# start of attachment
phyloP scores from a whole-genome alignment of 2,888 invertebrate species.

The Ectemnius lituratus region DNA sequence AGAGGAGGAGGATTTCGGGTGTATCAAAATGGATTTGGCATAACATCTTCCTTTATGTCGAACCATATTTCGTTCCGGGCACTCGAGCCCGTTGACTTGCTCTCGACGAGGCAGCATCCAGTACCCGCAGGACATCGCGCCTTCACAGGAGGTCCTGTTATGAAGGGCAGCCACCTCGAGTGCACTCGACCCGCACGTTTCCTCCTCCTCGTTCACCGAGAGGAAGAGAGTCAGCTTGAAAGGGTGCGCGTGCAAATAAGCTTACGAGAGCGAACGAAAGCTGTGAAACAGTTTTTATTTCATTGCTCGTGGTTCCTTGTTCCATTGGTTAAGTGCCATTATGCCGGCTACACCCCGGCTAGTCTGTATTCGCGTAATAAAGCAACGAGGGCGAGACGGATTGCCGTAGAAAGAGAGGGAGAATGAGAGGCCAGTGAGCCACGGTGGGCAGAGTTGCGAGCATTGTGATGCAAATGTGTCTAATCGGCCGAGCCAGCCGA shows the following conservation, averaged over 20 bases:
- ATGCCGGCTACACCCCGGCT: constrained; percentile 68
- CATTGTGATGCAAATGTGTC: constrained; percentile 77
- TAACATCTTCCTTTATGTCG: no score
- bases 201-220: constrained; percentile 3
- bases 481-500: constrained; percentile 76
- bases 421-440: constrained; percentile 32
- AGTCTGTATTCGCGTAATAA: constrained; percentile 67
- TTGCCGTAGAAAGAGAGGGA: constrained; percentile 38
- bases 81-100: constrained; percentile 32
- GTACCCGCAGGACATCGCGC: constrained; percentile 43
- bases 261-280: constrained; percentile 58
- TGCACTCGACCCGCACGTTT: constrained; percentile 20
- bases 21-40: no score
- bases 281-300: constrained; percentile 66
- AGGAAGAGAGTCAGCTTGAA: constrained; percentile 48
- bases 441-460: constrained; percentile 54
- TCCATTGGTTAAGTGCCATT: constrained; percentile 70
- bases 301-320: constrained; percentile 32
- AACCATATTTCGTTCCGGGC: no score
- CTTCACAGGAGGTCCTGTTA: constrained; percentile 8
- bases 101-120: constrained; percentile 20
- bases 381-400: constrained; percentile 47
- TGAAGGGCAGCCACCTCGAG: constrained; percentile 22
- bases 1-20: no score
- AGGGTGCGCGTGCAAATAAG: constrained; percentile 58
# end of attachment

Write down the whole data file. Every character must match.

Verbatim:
phyloP scores from a whole-genome alignment of 2,888 invertebrate species.

The Ectemnius lituratus region DNA sequence AGAGGAGGAGGATTTCGGGTGTATCAAAATGGATTTGGCATAACATCTTCCTTTATGTCGAACCATATTTCGTTCCGGGCACTCGAGCCCGTTGACTTGCTCTCGACGAGGCAGCATCCAGTACCCGCAGGACATCGCGCCTTCACAGGAGGTCCTGTTATGAAGGGCAGCCACCTCGAGTGCACTCGACCCGCACGTTTCCTCCTCCTCGTTCACCGAGAGGAAGAGAGTCAGCTTGAAAGGGTGCGCGTGCAAATAAGCTTACGAGAGCGAACGAAAGCTGTGAAACAGTTTTTATTTCATTGCTCGTGGTTCCTTGTTCCATTGGTTAAGTGCCATTATGCCGGCTACACCCCGGCTAGTCTGTATTCGCGTAATAAAGCAACGAGGGCGAGACGGATTGCCGTAGAAAGAGAGGGAGAATGAGAGGCCAGTGAGCCACGGTGGGCAGAGTTGCGAGCATTGTGATGCAAATGTGTCTAATCGGCCGAGCCAGCCGA shows the following conservation, averaged over 20 bases:
- ATGCCGGCTACACCCCGGCT: constrained; percentile 68
- CATTGTGATGCAAATGTGTC: constrained; percentile 77
- TAACATCTTCCTTTATGTCG: no score
- bases 201-220: constrained; percentile 3
- bases 481-500: constrained; percentile 76
- bases 421-440: constrained; percentile 32
- AGTCTGTATTCGCGTAATAA: constrained; percentile 67
- TTGCCGTAGAAAGAGAGGGA: constrained; percentile 38
- bases 81-100: constrained; percentile 32
- GTACCCGCAGGACATCGCGC: constrained; percentile 43
- bases 261-280: constrained; percentile 58
- TGCACTCGACCCGCACGTTT: constrained; percentile 20
- bases 21-40: no score
- bases 281-300: constrained; percentile 66
- AGGAAGAGAGTCAGCTTGAA: constrained; percentile 48
- bases 441-460: constrained; percentile 54
- TCCATTGGTTAAGTGCCATT: constrained; percentile 70
- bases 301-320: constrained; percentile 32
- AACCATATTTCGTTCCGGGC: no score
- CTTCACAGGAGGTCCTGTTA: constrained; percentile 8
- bases 101-120: constrained; percentile 20
- bases 381-400: constrained; percentile 47
- TGAAGGGCAGCCACCTCGAG: constrained; percentile 22
- bases 1-20: no score
- AGGGTGCGCGTGCAAATAAG: constrained; percentile 58